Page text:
With creativity and heart but no budget, Leong has been put in charge of Bay Area publicity for the picture, which opens Friday in theaters in San Francisco, Berkeley, and San Jose. For months -- out of sheer love of the movie and a belief in its complex portrayal of Asian-Americans -- Leong has spent his days employing guerrilla-marketing tactics to encourage people to see the independent film that he has been involved with for more than three years.
A few months ago, he sent out an e-mail to nearly every Asian-American studies professor in Northern California, and for the past few weeks, he has visited college classrooms to tell students about the movie. He is aided by a splashy, drama-filled documentary he directed about the making of Better Luck Tomorrow called BLT Genesis, which will air on PBS in May.
During classroom visits, he addresses the students coolly and casually, in a tone that belies his passion for the film. "This was a community, grass-roots effort where people came together to work on this movie," Leong said recently at San Francisco State. "And then it became this fairy tale story where it went to Sundance, and got picked up by MTV Films [for distribution], and it's actually being released in theaters on April 11. So I'm here to get you guys to support it."
Though Leong admits he doesn't enjoy speaking in public, and his audience sometimes asks questions about the film that he can't answer, most students seem genuinely interested in the movie clips and in Leong's message.
"It's important, I believe, because it's going to open the door to Asian-Americans in the film industry," says Carl Ngo, a San Francisco State business administration major, in a noisy hallway after Leong's presentation. "Not a lot is known [in mainstream media] about the darker side of Asian America. From the clips that we saw, it actually portrays a lot of things that we really deal with in the neighborhood. I related to the kinds of things I saw."
Better Luck Tomorrow has, indeed, followed a fairy tale- like trajectory. After making the rounds at various prestigious film festivals such as Sundance and collecting rave reviews, the movie was bought by MTV Films and Paramount Classics in early 2002 -- a first for an independent Asian-American film.
A moment at Sundance helped launch the picture and distill its importance. After the third and final screening of Better Luck Tomorrow, a man seated near the rear of the theater raised his hand to ask the evening's last question during the post-film discussion with director Justin Lin.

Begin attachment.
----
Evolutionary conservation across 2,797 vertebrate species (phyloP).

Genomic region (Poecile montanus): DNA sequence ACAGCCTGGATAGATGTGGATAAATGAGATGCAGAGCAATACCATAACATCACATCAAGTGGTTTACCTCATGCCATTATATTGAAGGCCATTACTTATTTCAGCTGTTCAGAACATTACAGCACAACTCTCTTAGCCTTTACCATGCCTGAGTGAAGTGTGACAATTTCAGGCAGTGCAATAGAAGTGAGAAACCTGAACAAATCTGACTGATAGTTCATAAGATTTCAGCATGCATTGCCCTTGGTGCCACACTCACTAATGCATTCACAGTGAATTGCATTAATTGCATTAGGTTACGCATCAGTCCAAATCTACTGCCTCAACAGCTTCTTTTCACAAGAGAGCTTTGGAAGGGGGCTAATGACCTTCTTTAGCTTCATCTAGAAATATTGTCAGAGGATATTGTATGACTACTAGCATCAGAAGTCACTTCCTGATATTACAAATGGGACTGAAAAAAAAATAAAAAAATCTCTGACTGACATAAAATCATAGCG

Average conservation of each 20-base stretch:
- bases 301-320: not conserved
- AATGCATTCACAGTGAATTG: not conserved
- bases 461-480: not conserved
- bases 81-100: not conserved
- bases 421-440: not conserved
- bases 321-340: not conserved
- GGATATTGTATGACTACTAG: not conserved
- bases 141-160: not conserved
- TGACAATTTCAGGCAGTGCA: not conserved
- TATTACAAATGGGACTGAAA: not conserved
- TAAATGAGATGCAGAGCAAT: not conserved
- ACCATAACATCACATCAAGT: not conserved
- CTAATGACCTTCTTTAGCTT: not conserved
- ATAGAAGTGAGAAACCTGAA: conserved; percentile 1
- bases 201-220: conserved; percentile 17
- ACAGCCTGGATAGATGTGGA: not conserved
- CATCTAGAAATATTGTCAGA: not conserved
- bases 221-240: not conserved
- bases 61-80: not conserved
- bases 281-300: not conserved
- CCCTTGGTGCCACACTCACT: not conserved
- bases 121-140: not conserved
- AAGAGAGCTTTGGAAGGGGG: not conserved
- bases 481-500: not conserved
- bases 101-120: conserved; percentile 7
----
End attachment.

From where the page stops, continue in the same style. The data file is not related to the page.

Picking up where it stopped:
"I'm really depressed from the film," the man said, a clear edge in his voice. "Because one, it looks very good. Two, the actors are very good. You know how to make a movie. But why would you, with the talent up there, and yourself, make a film that is so empty, amoral for Asian-Americans and for Americans?"
Well-paced and entertaining, the film can also be challenging and shocking as it chronicles the downward spiral of six overachieving high school students into a criminal lifestyle; the question ignited the audience.
Various audience members attempted to address the query, and actor Roger Fan defended the film from the stage by saying that it was "the most damned progressive script for Asian-Americans I've ever seen in my life."
But it wasn't until Chicago Sun-Times film critic Roger Ebert -- who usually remains silent during Q&A sessions -- stood up to speak that the audience quieted. "What I find very offensive and condescending about your statement is, nobody would say to a bunch of white filmmakers, "How could you do this to your people?'" Ebert said, gesturing passionately. "The film has the right to be about these people, and Asian-American characters have the right to be whoever the hell they want to be."
With that inadvertent endorsement by a film-world heavyweight, the controversial Better Luck Tomorrow had been catapulted to a level of mainstream attention that no other Asian-American independent film has ever experienced.
Though Asian-American independent cinema has a rich history dating from the 1960s, Better Luck Tomorrow is the first film to garner major studio backing (The Joy Luck Club was conceived by studio executives, and movies featuring Asian martial arts stars are a different animal altogether).
As a first of its kind, the film could serve as Hollywood's barometer of the viability of Asian-American cinema in the mainstream, depending on the way it fares at the box office. Industry executives and Asian-American filmmakers are said to be watching Better Luck Tomorrow closely.
"If Justin's film does well, and there's excitement in the air, then it could help my film do well," says director Eric Byler, whose Charlotte Sometimes -- about the unconventional relationships of a Japanese-American car mechanic -- opens in art-house theaters in May. "And I have a film I'm getting financed right now. We have half a million. We're trying to raise $2 million more. It'd be much easier if Justin's film makes it."
Darrell Hamamoto, an Asian-American studies professor at UC Davis who writes frequently about film, agrees. "There's a lot riding on this film," he says. "If it goes well, the industry will be there, waving cash at these talented Asian-American writers and directors. If it gets a lukewarm reception, then the next person with a hot movie is going to have to work from ground zero."
This point has not been lost on Asian-Americans in the Bay Area, who have eagerly joined Leong to form street teams intended to encourage people to "vote at the box office" and send the message that moviegoers support Asian-American films.